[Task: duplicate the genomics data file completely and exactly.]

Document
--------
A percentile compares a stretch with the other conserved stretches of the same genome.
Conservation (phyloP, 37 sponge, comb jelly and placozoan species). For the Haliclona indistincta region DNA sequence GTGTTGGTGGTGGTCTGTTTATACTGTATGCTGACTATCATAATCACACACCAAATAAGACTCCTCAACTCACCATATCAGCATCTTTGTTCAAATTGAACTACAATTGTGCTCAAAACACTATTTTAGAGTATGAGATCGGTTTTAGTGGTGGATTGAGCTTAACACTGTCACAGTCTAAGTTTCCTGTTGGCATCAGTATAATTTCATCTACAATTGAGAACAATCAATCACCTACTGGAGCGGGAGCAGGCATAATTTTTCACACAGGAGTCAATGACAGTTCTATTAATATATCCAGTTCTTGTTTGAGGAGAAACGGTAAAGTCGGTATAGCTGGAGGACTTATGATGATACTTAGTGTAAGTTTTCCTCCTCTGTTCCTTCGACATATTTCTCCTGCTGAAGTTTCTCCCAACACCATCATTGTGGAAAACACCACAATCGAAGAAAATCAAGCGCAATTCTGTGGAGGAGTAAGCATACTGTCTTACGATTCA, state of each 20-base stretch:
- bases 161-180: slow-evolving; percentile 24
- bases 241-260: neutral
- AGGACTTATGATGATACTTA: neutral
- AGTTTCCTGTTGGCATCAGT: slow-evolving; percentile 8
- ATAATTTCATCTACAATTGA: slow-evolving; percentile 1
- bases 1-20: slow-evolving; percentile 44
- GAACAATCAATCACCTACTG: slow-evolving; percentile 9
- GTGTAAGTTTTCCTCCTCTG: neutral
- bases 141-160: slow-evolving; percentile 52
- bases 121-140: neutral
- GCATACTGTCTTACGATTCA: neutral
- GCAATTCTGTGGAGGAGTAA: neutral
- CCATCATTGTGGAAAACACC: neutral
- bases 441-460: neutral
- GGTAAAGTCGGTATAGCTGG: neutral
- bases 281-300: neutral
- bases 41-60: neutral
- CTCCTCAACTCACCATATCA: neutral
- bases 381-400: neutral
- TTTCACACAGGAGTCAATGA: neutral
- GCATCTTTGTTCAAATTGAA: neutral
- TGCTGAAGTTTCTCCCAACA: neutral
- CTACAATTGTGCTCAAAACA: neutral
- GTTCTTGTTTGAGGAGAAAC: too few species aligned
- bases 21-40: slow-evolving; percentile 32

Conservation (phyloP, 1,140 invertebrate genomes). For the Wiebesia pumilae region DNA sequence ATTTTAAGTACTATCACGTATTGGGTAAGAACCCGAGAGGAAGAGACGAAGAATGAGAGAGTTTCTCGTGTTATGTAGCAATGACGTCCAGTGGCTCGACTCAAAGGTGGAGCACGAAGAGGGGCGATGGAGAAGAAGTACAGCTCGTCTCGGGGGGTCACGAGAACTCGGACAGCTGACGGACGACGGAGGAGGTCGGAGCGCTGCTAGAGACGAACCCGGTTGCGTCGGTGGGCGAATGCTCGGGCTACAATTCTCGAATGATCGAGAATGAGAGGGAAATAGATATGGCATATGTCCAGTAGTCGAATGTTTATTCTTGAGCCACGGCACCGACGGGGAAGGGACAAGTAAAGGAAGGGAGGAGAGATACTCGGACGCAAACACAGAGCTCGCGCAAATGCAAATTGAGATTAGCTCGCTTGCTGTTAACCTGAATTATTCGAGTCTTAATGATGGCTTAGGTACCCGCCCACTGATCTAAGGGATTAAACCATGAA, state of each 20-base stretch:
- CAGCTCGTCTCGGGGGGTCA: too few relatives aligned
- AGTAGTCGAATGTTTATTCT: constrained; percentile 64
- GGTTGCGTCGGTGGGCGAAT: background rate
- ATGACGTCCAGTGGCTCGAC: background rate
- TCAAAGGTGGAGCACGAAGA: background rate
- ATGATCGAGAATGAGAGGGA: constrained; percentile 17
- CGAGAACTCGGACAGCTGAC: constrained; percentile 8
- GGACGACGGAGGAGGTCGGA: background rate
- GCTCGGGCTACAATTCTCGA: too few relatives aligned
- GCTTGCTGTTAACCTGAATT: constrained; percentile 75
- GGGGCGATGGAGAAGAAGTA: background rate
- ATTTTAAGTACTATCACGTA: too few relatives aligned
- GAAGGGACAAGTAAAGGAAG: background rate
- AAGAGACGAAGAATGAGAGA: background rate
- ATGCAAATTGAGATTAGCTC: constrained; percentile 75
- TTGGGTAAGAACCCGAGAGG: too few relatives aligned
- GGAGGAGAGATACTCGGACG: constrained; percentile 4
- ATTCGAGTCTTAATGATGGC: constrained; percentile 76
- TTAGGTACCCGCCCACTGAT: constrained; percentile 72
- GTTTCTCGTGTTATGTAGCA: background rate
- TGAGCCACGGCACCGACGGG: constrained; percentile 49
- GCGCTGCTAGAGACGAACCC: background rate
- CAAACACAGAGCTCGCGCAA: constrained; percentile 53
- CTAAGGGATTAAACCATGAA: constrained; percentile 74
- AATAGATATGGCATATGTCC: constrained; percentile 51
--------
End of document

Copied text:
A percentile compares a stretch with the other conserved stretches of the same genome.
Conservation (phyloP, 37 sponge, comb jelly and placozoan species). For the Haliclona indistincta region DNA sequence GTGTTGGTGGTGGTCTGTTTATACTGTATGCTGACTATCATAATCACACACCAAATAAGACTCCTCAACTCACCATATCAGCATCTTTGTTCAAATTGAACTACAATTGTGCTCAAAACACTATTTTAGAGTATGAGATCGGTTTTAGTGGTGGATTGAGCTTAACACTGTCACAGTCTAAGTTTCCTGTTGGCATCAGTATAATTTCATCTACAATTGAGAACAATCAATCACCTACTGGAGCGGGAGCAGGCATAATTTTTCACACAGGAGTCAATGACAGTTCTATTAATATATCCAGTTCTTGTTTGAGGAGAAACGGTAAAGTCGGTATAGCTGGAGGACTTATGATGATACTTAGTGTAAGTTTTCCTCCTCTGTTCCTTCGACATATTTCTCCTGCTGAAGTTTCTCCCAACACCATCATTGTGGAAAACACCACAATCGAAGAAAATCAAGCGCAATTCTGTGGAGGAGTAAGCATACTGTCTTACGATTCA, state of each 20-base stretch:
- bases 161-180: slow-evolving; percentile 24
- bases 241-260: neutral
- AGGACTTATGATGATACTTA: neutral
- AGTTTCCTGTTGGCATCAGT: slow-evolving; percentile 8
- ATAATTTCATCTACAATTGA: slow-evolving; percentile 1
- bases 1-20: slow-evolving; percentile 44
- GAACAATCAATCACCTACTG: slow-evolving; percentile 9
- GTGTAAGTTTTCCTCCTCTG: neutral
- bases 141-160: slow-evolving; percentile 52
- bases 121-140: neutral
- GCATACTGTCTTACGATTCA: neutral
- GCAATTCTGTGGAGGAGTAA: neutral
- CCATCATTGTGGAAAACACC: neutral
- bases 441-460: neutral
- GGTAAAGTCGGTATAGCTGG: neutral
- bases 281-300: neutral
- bases 41-60: neutral
- CTCCTCAACTCACCATATCA: neutral
- bases 381-400: neutral
- TTTCACACAGGAGTCAATGA: neutral
- GCATCTTTGTTCAAATTGAA: neutral
- TGCTGAAGTTTCTCCCAACA: neutral
- CTACAATTGTGCTCAAAACA: neutral
- GTTCTTGTTTGAGGAGAAAC: too few species aligned
- bases 21-40: slow-evolving; percentile 32

Conservation (phyloP, 1,140 invertebrate genomes). For the Wiebesia pumilae region DNA sequence ATTTTAAGTACTATCACGTATTGGGTAAGAACCCGAGAGGAAGAGACGAAGAATGAGAGAGTTTCTCGTGTTATGTAGCAATGACGTCCAGTGGCTCGACTCAAAGGTGGAGCACGAAGAGGGGCGATGGAGAAGAAGTACAGCTCGTCTCGGGGGGTCACGAGAACTCGGACAGCTGACGGACGACGGAGGAGGTCGGAGCGCTGCTAGAGACGAACCCGGTTGCGTCGGTGGGCGAATGCTCGGGCTACAATTCTCGAATGATCGAGAATGAGAGGGAAATAGATATGGCATATGTCCAGTAGTCGAATGTTTATTCTTGAGCCACGGCACCGACGGGGAAGGGACAAGTAAAGGAAGGGAGGAGAGATACTCGGACGCAAACACAGAGCTCGCGCAAATGCAAATTGAGATTAGCTCGCTTGCTGTTAACCTGAATTATTCGAGTCTTAATGATGGCTTAGGTACCCGCCCACTGATCTAAGGGATTAAACCATGAA, state of each 20-base stretch:
- CAGCTCGTCTCGGGGGGTCA: too few relatives aligned
- AGTAGTCGAATGTTTATTCT: constrained; percentile 64
- GGTTGCGTCGGTGGGCGAAT: background rate
- ATGACGTCCAGTGGCTCGAC: background rate
- TCAAAGGTGGAGCACGAAGA: background rate
- ATGATCGAGAATGAGAGGGA: constrained; percentile 17
- CGAGAACTCGGACAGCTGAC: constrained; percentile 8
- GGACGACGGAGGAGGTCGGA: background rate
- GCTCGGGCTACAATTCTCGA: too few relatives aligned
- GCTTGCTGTTAACCTGAATT: constrained; percentile 75
- GGGGCGATGGAGAAGAAGTA: background rate
- ATTTTAAGTACTATCACGTA: too few relatives aligned
- GAAGGGACAAGTAAAGGAAG: background rate
- AAGAGACGAAGAATGAGAGA: background rate
- ATGCAAATTGAGATTAGCTC: constrained; percentile 75
- TTGGGTAAGAACCCGAGAGG: too few relatives aligned
- GGAGGAGAGATACTCGGACG: constrained; percentile 4
- ATTCGAGTCTTAATGATGGC: constrained; percentile 76
- TTAGGTACCCGCCCACTGAT: constrained; percentile 72
- GTTTCTCGTGTTATGTAGCA: background rate
- TGAGCCACGGCACCGACGGG: constrained; percentile 49
- GCGCTGCTAGAGACGAACCC: background rate
- CAAACACAGAGCTCGCGCAA: constrained; percentile 53
- CTAAGGGATTAAACCATGAA: constrained; percentile 74
- AATAGATATGGCATATGTCC: constrained; percentile 51